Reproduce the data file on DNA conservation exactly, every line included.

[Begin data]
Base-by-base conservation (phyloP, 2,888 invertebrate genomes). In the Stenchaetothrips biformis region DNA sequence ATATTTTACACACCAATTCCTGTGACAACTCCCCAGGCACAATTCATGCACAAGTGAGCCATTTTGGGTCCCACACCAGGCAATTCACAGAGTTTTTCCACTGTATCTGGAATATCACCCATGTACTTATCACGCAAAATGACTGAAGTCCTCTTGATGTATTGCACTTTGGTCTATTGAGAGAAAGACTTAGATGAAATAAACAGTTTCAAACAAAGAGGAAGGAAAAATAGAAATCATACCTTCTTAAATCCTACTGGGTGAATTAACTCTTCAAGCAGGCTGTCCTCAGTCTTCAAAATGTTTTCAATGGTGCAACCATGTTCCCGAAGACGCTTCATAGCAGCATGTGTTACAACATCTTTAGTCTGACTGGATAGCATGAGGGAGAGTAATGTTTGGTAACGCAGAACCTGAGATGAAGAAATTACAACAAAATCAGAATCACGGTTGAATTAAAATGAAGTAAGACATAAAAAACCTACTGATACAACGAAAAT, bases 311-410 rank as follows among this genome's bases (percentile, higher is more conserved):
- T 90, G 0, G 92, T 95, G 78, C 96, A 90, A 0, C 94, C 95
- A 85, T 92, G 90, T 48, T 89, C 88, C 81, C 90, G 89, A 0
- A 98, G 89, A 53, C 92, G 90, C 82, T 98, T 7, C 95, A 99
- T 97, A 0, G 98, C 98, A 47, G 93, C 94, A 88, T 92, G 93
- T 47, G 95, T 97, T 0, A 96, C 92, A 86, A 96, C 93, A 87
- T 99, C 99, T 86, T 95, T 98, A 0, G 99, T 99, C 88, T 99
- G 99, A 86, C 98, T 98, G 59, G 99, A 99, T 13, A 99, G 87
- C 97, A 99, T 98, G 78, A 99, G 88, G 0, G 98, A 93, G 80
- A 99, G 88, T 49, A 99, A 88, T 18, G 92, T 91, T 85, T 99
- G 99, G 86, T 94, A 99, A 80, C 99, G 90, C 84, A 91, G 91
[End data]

Base-by-base conservation (phyloP, 2,888 invertebrate genomes). In the Stenchaetothrips biformis region DNA sequence ATATTTTACACACCAATTCCTGTGACAACTCCCCAGGCACAATTCATGCACAAGTGAGCCATTTTGGGTCCCACACCAGGCAATTCACAGAGTTTTTCCACTGTATCTGGAATATCACCCATGTACTTATCACGCAAAATGACTGAAGTCCTCTTGATGTATTGCACTTTGGTCTATTGAGAGAAAGACTTAGATGAAATAAACAGTTTCAAACAAAGAGGAAGGAAAAATAGAAATCATACCTTCTTAAATCCTACTGGGTGAATTAACTCTTCAAGCAGGCTGTCCTCAGTCTTCAAAATGTTTTCAATGGTGCAACCATGTTCCCGAAGACGCTTCATAGCAGCATGTGTTACAACATCTTTAGTCTGACTGGATAGCATGAGGGAGAGTAATGTTTGGTAACGCAGAACCTGAGATGAAGAAATTACAACAAAATCAGAATCACGGTTGAATTAAAATGAAGTAAGACATAAAAAACCTACTGATACAACGAAAAT, bases 311-410 rank as follows among this genome's bases (percentile, higher is more conserved):
- T 90, G 0, G 92, T 95, G 78, C 96, A 90, A 0, C 94, C 95
- A 85, T 92, G 90, T 48, T 89, C 88, C 81, C 90, G 89, A 0
- A 98, G 89, A 53, C 92, G 90, C 82, T 98, T 7, C 95, A 99
- T 97, A 0, G 98, C 98, A 47, G 93, C 94, A 88, T 92, G 93
- T 47, G 95, T 97, T 0, A 96, C 92, A 86, A 96, C 93, A 87
- T 99, C 99, T 86, T 95, T 98, A 0, G 99, T 99, C 88, T 99
- G 99, A 86, C 98, T 98, G 59, G 99, A 99, T 13, A 99, G 87
- C 97, A 99, T 98, G 78, A 99, G 88, G 0, G 98, A 93, G 80
- A 99, G 88, T 49, A 99, A 88, T 18, G 92, T 91, T 85, T 99
- G 99, G 86, T 94, A 99, A 80, C 99, G 90, C 84, A 91, G 91